It’s often said that GoldenEar speakers sound as good as, if not better than, models costing 10 times as much. To give that notion a reality check, I made a point of visiting a high-end audio shop during my evaluation period to listen to speakers that actually do cost 10 times as much as the Triton Reference. (A shout-out to Speaker Shop in Amherst, New York, for providing the access—and apologies for making you listen to The Dark Side of the Moon.) Hearing my reference tracks on those überexpensive speakers (which, of course, were attached to über-expensive amps), I was surprised at how well the Reference compared. Were there differences?

Yes. Imaging with the $85,000/pair speakers was stunningly precise, and their sound had an effortless, rock-solid quality that caused the towers to completely disappear from the room. But many of the qualities I heard with that system—transparency, nimble dynamic contrasts, top-to-bottom cohesiveness—were in evidence when I returned home and listened with the Reference. Was I still happy? Absolutely!

Pure Pleasure
One thing that often gets lost in audio equipment reviews is the fun factor: Did the reviewer enjoy listening to music with this or that component? The detailed, dynamic, and full-range sound put out by the Triton Reference had the effect of turning me into a music junkie (that audio crack thing I mentioned earlier). I’m a regular music listener, but once I had the Reference up and running, I found myself wanting to do little else. Blu-rays, Netflix, the internet, exercise—it all went by the wayside, and I found myself sitting up late, night after night, playing music. I also invited non-audiophile friends and neighbors over to listen, blowing numerous unsullied minds in the process. And when I mentioned how much the Reference costs, not one person blinked. To them, $8,500 for a pair seemed a fair price for such excellent sound.

What to do next after creating a speaker called the Reference? I’m sure that Gross and his engineering team will find plenty to do to keep busy. For now, though, they’ve earned fair rights to rest a while on their laurels. If true reference-quality performance at a very fair price was the goal here, GoldenEar Technology has succeeded in a huge way.

GoldenEar Technology

dommyluc's picture

"Price may seem high to non-audiophile civilians."
Gee, pardon us po' folks for living. I'm amazed you could see the keyboard you were typing on while you were looking down your nose at us.

jnemesh's picture

It's all a matter of priorities. I make WELL under six figures (significantly so), and yet I have both a 2 channel system worth over $10,000 and a 5.1 theater system worth about $12k.

Now, I also drive a 3 year old Kia Soul, and live in a 960 sq ft home.

My point is that if audio is important to you, and I mean REALLY important, you will sacrifice other things in life to enjoy your hobby. If it's not a priority, then a $2000/pair set of speakers will seem excessive to you. Do not judge others based on where THEY are approaching their hobby from!

I would also point out that not everyone earns the same amount of money you do. You could approach this fact of life with an attitude like your ("pardon us po' folks") or realize that some products will ALWAYS be out of your reach. I will never own a pair of Wilson Audio speakers, for instance. But this doesn't mean that these products have no place in our society. There are MANY people in the supply chain, from the people manufacturing the speakers (most high end brands are NOT made in China!), to the people who ship the speakers, to the distributors, to the salespeople who all make a living wage to supply the wealthy with toys the rest of us can not afford. In short, sir, I find your comment nonsensical, and strange considering the forum in which you post it.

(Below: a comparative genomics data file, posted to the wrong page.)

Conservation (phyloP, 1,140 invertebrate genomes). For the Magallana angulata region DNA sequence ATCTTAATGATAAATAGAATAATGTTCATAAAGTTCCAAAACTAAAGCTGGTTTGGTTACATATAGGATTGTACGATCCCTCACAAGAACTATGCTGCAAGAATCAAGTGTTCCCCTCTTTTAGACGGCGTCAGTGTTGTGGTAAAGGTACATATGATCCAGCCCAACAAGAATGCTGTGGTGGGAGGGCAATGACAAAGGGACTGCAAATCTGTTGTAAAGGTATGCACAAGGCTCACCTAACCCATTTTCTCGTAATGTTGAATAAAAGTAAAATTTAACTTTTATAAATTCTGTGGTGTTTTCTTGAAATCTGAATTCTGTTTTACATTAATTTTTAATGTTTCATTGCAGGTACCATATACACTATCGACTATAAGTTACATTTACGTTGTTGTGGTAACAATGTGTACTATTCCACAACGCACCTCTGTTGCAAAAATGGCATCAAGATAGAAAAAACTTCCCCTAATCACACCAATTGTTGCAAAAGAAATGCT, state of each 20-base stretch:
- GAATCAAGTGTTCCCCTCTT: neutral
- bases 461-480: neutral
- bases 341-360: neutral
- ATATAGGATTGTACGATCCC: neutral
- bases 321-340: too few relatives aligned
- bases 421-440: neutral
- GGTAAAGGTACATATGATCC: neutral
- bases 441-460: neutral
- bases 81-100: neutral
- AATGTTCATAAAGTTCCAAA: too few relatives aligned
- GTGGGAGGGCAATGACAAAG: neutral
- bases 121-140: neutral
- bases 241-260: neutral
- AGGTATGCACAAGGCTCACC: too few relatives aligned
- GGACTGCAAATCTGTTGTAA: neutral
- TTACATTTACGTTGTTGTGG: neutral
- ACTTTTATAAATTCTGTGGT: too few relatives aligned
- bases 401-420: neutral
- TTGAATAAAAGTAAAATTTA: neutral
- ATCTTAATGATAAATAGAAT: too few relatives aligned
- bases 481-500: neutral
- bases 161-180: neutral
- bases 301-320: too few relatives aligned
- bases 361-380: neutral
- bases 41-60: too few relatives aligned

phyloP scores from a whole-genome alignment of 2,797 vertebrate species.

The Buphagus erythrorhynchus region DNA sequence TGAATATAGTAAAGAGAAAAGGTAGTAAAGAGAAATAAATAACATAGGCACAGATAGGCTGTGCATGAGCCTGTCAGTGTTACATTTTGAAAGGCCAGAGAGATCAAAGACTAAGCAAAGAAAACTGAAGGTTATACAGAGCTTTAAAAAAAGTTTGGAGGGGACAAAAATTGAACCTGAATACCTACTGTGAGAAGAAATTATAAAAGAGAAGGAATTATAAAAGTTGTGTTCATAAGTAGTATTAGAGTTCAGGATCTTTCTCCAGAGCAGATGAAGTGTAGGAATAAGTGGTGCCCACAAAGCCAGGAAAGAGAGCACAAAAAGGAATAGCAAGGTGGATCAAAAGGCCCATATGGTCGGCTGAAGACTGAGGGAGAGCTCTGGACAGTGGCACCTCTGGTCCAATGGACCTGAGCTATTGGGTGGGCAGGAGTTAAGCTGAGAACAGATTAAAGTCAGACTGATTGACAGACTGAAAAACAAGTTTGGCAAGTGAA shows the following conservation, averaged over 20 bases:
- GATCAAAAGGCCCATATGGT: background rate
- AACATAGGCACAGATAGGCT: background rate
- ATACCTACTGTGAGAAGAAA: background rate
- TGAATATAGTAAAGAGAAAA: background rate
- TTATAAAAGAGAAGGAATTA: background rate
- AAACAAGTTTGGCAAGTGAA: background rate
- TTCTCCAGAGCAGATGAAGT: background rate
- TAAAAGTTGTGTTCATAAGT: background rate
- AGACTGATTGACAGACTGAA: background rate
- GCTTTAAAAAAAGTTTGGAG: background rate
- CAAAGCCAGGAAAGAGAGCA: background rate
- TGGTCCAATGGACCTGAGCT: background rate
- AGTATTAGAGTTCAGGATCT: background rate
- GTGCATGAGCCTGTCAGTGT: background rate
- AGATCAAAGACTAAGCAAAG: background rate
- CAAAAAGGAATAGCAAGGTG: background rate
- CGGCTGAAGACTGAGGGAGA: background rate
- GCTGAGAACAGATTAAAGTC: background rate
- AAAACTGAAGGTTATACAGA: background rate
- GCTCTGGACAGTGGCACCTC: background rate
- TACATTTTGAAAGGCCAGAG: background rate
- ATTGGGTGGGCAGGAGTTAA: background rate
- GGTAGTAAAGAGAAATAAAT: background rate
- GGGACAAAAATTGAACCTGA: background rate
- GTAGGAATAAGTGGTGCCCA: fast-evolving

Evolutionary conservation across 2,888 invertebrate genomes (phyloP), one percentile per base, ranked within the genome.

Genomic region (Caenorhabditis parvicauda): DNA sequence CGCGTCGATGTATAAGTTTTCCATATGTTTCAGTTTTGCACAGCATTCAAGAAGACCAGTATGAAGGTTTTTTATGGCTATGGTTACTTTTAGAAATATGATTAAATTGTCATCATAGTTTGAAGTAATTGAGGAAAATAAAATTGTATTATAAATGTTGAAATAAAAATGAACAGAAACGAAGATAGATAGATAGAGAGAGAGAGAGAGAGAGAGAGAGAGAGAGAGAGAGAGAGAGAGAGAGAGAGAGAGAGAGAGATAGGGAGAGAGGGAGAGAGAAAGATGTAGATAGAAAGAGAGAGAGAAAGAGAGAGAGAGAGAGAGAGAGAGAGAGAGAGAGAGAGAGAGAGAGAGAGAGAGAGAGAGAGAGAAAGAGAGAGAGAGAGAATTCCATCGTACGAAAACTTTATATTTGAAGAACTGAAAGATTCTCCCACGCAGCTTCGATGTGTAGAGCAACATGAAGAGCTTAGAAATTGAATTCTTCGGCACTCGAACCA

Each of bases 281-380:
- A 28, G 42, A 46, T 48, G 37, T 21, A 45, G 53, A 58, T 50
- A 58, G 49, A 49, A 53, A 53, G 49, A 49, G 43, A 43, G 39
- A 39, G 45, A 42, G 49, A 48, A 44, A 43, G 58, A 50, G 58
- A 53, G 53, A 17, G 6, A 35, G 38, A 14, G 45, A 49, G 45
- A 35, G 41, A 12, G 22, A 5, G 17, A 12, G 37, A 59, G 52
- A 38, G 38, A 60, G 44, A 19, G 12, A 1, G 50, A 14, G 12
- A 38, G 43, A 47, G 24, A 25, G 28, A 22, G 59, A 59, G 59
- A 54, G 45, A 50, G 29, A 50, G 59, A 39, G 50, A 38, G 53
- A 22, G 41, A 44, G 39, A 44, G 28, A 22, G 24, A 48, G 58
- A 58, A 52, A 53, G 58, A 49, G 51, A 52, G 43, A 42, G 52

mars2k's picture

Hyper're like the guy who reacts to a normal "Hello" with "What do you mean by that?" Climb down put on your bubble wrap suite and go outside to play in the sunshine.

I too am a Golden Ear owner, super happy with the products amazing value. No apologies for the sound what so ever. Squeezing the the most sound out a of a tight wallet is a big avocation of mine...GE products = huge bang for the buck.

drny's picture

If I had the cash I would not hesitate to buy both as they represent state of the art in their respective fields, at a somewhat affordable price.
I own DefTech STS power towers, and have dreamed of up grading to the new ST-L at $5,000 a pair. I myself prefer the over all sound quality of the ST-L to the Triton one. Both of which I've audition with my own material.
Nonetheless, I'm sure the new Triton Reference towers would make me salivate.
Instead, I will settle for upgrading my reference headphones and just spend $1,000 and enjoy my music.

Winefix's picture

As an original Triton one owner, I am curious to hear them and see how they compare.
Sold the ones after two years, and I now have the Triton fives playing with a svs sb16 sub and the mid range and highs are the same and the bass is even better than the Triton ones to my ears in every way. When you get close to $10k, there are so many options that I not am sure the reference offer that great of a value. The Triton ones are stupid cheap for what you get because they are $5k and can be bought for $4500 new, adding $4000 for the reference is probably an incremental imrpeovement for almost double the price.

MuseRuse's picture

There is absolutely no doubt about the resolution the T. Refs. produce. The clarity, soundstage and imaging is congruent with this review. 'Included' subwoofers are A1.

Build quality is off though. Paint drips are all over the internals and can be seen once the cover is removed. Also, the metal grill is poorly constructed and flimsy considering the cost. If I could post a picture here I would; however, I can't. Engineering-wise, the enclosure is obviously excellent (as referenced by sound quality), it's just the aesthetic of the build which are fair, at best.

Garyreg's picture

I was interested to see the 6X10 bass drivers in these speakers. They look very much like the KEF B139 driver in my vintage, C80s. These are the 3rd speakers I've owned to use this driver for Bass and I've never heard a better woofer.